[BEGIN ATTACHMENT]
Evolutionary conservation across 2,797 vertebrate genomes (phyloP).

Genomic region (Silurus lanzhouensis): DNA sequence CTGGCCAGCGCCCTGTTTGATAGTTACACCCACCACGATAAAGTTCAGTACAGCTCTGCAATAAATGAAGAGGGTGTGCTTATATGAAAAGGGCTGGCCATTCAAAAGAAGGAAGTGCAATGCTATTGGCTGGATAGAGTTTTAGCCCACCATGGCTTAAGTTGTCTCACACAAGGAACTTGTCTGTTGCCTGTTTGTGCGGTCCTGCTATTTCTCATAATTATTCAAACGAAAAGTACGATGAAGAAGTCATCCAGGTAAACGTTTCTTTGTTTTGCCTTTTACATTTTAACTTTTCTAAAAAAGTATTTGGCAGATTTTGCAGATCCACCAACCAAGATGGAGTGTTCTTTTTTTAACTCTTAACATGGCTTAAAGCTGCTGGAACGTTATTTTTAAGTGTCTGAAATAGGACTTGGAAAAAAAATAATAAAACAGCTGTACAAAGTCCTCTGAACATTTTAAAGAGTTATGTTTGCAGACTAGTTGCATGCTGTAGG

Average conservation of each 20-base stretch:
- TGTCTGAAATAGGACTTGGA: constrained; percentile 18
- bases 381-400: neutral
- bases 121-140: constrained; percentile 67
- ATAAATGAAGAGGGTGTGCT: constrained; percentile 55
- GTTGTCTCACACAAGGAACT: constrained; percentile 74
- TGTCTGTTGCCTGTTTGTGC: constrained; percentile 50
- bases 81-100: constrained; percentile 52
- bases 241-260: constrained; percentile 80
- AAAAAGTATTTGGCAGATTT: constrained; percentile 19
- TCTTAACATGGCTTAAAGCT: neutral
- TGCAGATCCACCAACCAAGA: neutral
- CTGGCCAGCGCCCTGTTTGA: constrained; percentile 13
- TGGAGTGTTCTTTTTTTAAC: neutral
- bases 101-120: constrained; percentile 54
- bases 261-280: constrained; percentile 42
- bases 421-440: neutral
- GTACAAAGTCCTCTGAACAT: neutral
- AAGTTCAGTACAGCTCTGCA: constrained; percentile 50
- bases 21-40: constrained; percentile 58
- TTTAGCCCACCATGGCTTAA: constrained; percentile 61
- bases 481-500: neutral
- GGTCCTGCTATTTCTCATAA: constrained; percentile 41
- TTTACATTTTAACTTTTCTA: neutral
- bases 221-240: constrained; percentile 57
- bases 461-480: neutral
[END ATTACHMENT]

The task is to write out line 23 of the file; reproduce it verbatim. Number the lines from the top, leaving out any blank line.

- TTTAGCCCACCATGGCTTAA: constrained; percentile 61